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'Change of Appearance' Instruction Upheld in Case of Defendant Wearing Eyeglasses to Court

The cat-and-mouse game between defendants who want to wear eyeglasses so that they look less threatening, and the prosecutors who don't want them to do so, goes on. You may recall that back in March 2012, I noted a trend in D.C. courthouses involving non-prescription "hipster" or "personality" glasses. In short, many criminal defendants and inmates facing hearings have begun wearing the glasses to court, for reasons that are in dispute.

Defense lawyers say that the glasses are simply part of the "professional look." Prosecutors, however, say that the defendants are dishonestly misrepresenting their appearance and that the glasses are "masks" designed to influence the jury. Defendants are "putting on a schoolboy act," one prosecutor complained to The Washington Post.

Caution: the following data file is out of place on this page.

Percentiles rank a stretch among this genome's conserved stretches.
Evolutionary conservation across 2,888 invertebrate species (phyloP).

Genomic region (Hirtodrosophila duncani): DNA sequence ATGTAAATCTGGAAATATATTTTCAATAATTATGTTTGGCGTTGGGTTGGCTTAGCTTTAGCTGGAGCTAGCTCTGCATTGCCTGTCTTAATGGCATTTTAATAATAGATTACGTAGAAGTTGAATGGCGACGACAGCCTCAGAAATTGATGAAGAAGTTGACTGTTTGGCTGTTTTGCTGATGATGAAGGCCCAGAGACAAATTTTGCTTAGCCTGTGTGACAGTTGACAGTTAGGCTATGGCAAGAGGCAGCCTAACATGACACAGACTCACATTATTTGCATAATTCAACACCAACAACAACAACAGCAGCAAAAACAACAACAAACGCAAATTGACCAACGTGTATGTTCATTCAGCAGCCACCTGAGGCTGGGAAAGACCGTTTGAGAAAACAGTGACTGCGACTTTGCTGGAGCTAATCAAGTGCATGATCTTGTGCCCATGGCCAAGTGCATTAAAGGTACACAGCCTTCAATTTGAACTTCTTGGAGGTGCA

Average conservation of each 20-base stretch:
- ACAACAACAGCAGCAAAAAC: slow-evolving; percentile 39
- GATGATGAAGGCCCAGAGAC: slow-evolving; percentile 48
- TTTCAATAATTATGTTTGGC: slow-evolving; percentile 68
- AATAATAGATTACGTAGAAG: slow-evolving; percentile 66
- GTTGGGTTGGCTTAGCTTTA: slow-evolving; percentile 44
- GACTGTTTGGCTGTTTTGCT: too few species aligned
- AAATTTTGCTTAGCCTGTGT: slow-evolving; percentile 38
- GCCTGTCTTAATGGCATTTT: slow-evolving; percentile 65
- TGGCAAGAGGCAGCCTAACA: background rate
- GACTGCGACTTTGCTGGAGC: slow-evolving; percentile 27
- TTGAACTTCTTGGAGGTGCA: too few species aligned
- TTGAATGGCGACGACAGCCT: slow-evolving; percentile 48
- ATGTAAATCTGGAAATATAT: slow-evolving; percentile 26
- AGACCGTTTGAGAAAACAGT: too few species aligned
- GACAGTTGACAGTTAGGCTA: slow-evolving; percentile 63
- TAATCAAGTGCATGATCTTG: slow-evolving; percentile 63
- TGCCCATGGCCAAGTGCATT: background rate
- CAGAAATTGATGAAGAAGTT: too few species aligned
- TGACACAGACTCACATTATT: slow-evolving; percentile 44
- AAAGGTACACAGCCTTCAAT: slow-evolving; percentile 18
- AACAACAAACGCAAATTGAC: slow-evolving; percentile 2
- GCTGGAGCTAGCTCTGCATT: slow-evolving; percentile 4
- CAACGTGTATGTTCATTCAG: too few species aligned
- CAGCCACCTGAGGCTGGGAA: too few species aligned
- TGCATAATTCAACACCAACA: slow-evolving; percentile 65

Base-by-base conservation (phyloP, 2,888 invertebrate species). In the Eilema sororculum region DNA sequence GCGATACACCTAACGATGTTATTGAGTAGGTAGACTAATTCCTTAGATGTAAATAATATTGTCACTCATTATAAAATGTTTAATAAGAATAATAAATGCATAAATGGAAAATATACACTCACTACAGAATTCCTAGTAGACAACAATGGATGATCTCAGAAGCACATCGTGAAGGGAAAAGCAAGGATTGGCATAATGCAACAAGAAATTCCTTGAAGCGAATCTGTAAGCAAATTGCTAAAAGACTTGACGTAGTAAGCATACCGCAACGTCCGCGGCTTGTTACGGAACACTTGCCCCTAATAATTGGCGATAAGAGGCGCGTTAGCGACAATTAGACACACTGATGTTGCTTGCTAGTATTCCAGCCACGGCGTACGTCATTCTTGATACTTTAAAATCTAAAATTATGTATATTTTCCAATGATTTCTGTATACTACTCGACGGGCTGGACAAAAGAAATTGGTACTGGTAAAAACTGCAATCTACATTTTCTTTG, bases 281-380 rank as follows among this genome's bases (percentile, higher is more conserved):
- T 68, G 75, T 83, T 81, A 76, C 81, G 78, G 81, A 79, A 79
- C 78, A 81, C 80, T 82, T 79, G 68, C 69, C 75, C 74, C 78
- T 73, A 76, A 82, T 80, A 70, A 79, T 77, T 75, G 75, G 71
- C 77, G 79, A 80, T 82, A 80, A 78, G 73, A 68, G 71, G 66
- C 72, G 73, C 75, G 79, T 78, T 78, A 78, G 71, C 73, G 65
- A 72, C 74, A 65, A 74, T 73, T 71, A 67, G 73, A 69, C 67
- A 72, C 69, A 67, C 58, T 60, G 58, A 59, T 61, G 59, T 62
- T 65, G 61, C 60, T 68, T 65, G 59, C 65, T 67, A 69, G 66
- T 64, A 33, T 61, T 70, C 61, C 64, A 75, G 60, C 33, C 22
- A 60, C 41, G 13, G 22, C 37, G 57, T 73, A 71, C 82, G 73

The Blog of the Legal Times reports that in one recent case in the District of Columbia Superior Court, the court granted the prosecutors' request for a jury instruction that, if the jury found that the defendant had tried to change his appearance with eyeglasses to avoid being identified, the jury could consider it as evidence of his feelings of guilt. The defendant objected to this instruction, and raised it as an issue on appeal.

In an opinion issued earlier this month, the District of Columbia Court of Appeals upheld the "change of appearance" instruction. The court wrote that it could not find that "giving the standard change of appearance instruction was highly prejudicial to Mr. Harris" and added that, "even assuming error, given the compelling evidence presented by the government, the error would be harmless."

So in D.C. courts, at least, defendants wear their Urkel glasses at their own peril.

Posted by Bruce Carton on October 25, 2012 at 04:15 PM | Permalink | Comments (7)


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